Canada Economy in Rarefied Territory With 3% Growth
Statistics Canada reports growth data on Thursday that will confirm the nation’s economy has entered rarefied territory.
Economists are forecasting an expansion in second-quarter gross domestic product at about the same 3.7 percent pace recorded in the first three months of this year. Even with an anticipated second-half slowdown, that should leave Canada flirting with 3 percent growth for all of 2017.
If that happens, it would end a five-year stretch of sub-3 percent growth that’s already tied as the longest on record in data going back to 1926. The nation is benefiting from a confluence of developments that include a synchronized global recovery and rising trade volumes, the bottoming of the oil shock in western Canada, federal deficit spending, rising industrial production in developed economies and soaring home prices in Toronto and Vancouver.
The surprise surge in activity over the past year is having one lasting impact: it will eliminate fully Canada’s existing economic slack in coming months, if it hasn’t already. That would be quite a milestone. According to Bank of Canada estimates, the economy has been in a state of excess capacity for 35 straight quarters.
The mix of no slack with low potential growth means interest-rate increases are almost certainly in the cards even at very low growth rates since it won’t take much to push the economy into excess demand, according to Jean-Francois Perrault, chief economist at Bank of Nova Scotia.
The Bank of Canada estimates the nation’s economy can’t grow much beyond 1.4 percent before fueling inflation. In other words, Canada may be entering an era of slow growth and rising interest rates, which is not exactly a dream scenario for policy makers.
“There is no way around it,” said Perrault, “Two percent is not high compared to history, but it is compared to trend.”
In addition, fiscal stimulus may no longer be needed in an economy with no slack and low potential growth as it can accelerate rate increases and crowd out private players.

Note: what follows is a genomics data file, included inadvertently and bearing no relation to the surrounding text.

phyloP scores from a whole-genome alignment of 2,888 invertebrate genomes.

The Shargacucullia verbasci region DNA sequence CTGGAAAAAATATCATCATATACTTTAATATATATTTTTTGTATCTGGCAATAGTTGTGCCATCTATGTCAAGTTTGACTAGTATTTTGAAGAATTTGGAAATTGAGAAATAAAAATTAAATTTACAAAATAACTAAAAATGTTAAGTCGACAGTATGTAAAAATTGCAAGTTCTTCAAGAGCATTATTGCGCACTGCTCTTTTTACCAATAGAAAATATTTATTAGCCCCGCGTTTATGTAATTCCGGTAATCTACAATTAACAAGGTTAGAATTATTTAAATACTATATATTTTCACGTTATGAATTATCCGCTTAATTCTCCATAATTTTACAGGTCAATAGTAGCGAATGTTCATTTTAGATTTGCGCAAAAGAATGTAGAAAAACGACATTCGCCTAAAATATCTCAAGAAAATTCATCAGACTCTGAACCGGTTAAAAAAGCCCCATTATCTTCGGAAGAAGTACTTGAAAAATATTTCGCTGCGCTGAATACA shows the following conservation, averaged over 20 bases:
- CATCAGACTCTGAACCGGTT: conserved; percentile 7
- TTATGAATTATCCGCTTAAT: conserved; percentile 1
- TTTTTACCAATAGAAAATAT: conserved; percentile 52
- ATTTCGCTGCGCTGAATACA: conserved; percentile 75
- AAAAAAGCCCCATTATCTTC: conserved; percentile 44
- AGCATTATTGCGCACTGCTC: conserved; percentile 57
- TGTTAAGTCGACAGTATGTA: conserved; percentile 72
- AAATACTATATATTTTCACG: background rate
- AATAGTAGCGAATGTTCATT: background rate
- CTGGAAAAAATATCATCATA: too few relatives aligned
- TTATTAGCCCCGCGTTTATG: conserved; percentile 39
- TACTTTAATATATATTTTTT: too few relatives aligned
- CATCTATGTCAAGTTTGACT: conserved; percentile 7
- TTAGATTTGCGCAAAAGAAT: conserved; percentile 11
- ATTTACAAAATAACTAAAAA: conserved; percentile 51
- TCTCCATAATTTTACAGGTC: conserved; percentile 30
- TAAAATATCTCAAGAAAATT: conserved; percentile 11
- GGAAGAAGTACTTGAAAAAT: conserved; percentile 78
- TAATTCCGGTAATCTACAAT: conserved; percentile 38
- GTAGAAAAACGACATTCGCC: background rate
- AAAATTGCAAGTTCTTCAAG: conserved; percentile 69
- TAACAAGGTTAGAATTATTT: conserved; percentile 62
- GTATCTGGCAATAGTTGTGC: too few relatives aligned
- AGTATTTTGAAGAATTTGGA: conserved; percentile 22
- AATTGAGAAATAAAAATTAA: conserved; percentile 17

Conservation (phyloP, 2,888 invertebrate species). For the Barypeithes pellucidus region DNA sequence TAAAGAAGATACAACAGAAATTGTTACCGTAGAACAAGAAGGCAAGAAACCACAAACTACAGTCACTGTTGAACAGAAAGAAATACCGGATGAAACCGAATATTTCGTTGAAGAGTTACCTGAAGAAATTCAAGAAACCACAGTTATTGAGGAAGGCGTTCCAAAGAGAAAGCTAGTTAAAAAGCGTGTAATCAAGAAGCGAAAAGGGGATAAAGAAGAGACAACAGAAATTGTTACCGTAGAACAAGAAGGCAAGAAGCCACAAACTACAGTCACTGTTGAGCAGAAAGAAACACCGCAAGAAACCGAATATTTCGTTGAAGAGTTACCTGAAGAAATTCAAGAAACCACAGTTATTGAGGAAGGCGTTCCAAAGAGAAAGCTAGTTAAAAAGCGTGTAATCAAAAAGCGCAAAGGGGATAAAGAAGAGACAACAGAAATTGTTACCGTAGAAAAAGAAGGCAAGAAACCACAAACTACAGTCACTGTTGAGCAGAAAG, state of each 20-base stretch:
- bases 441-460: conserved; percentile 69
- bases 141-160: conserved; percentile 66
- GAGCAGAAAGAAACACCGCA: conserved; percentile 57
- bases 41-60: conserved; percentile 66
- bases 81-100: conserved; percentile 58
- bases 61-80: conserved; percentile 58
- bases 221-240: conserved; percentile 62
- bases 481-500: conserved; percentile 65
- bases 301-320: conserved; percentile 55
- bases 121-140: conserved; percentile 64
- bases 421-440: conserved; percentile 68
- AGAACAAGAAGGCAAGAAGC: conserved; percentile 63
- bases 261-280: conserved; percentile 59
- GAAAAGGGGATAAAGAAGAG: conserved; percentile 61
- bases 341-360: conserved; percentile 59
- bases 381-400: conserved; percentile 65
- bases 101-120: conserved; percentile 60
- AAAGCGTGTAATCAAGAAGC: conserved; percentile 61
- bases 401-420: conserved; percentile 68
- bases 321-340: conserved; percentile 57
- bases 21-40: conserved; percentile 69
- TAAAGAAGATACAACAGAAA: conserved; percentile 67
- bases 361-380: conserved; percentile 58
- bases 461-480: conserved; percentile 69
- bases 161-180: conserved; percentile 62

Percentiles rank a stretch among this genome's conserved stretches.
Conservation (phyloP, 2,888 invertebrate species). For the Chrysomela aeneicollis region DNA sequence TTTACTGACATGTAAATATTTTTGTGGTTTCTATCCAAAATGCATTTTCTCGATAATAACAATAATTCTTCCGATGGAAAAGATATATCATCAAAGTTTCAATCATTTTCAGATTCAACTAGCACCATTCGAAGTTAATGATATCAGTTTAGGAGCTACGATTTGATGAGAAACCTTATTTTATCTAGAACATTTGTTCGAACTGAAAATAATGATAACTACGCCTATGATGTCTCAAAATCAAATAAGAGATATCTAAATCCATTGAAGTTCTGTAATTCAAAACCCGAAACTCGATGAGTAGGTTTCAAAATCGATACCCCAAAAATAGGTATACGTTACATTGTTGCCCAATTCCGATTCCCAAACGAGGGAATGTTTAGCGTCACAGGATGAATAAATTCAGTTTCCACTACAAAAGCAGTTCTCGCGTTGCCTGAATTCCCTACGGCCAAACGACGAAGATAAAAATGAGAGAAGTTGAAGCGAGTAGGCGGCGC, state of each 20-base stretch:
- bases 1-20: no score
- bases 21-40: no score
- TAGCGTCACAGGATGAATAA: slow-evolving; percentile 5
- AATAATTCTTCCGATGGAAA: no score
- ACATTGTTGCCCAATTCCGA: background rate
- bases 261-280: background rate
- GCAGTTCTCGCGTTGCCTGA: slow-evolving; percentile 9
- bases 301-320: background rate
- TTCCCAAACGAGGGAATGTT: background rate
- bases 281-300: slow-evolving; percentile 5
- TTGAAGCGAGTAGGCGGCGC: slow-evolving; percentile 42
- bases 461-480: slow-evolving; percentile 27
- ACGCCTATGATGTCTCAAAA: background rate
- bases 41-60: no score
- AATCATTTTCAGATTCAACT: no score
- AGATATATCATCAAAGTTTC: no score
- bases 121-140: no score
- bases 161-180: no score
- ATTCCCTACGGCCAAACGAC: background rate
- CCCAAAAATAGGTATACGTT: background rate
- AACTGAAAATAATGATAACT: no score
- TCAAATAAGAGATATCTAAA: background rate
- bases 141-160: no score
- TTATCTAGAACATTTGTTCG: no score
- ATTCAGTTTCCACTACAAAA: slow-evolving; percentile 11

That doesn’t mean arguments can’t be made for bigger government. There could be an argument for financing productivity-enhancing infrastructure or redistributing income more fairly. More government debt and less private debt is also probably more stable in a world with record household debt and relatively low government borrowings.
But the tradeoffs to deficits are becoming more stark.
“The fact that you are running expansionary fiscal policy at a time when growth is as strong as it is, clearly you will have higher interest rates than you would otherwise have,” Perrault said.
In some ways, the latest growth spurt merely serves to highlight how sluggish Canada’s economy has become in recent years.
No one predicted the bump up in growth, in large part because no one expected Canada’s highly indebted consumers would have the capacity to continue to press on the accelerator. But they did.
Growth in consumption — which accounts for about 57 percent of real GDP — is forecast to surpass 3 percent in 2017, the first time that’s happened since 2010. In a January survey of economists, the highest estimate for consumption growth was 2.2 percent, with a median forecast of 1.9 percent.
There are two main reasons for the better-than-expected numbers.
One, Prime Minister Justin Trudeau’s fiscal policy has clearly had an impact, particularly tax cuts and enhanced child benefits that came into effect last year. More significant may be a surge in home prices and housing wealth in Toronto and Vancouver that’s prompting households to ramp up spending. The value of residential real estate in Canada jumped by C$384 billion ($308 billion) in the year through March, Statistics Canada reported earlier this year.
Neither factor is seen as a sustainable source of growth, and a payback effect is expected in coming years. Economists estimate household spending growth will fall back below 2 percent by 2018, which is a slower pace than the overall economy — a rare occurrence. Consumption has only lagged the economy once in the past 15 years.
That will likely mean the Canadian economy’s moment in the sun will be brief. Economists are already forecasting a sharp decline is already under way this quarter and the central bank expects growth will fall back quickly to about 2 percent levels next year, bringing it closer in line with longer-term fundamentals that are hobbled by an aging labor force and falling productivity.
Mark Chandler, head of fixed income research at Royal Bank of Canada, said that residential investment and the wealth impact of housing have been accounting for about half a percentage point of growth.
“A good chunk of it has been tied to house prices,” Chandler said. “Our best guess that starts to roll off in the second half of this year.”
— With assistance by Erik Hertzberg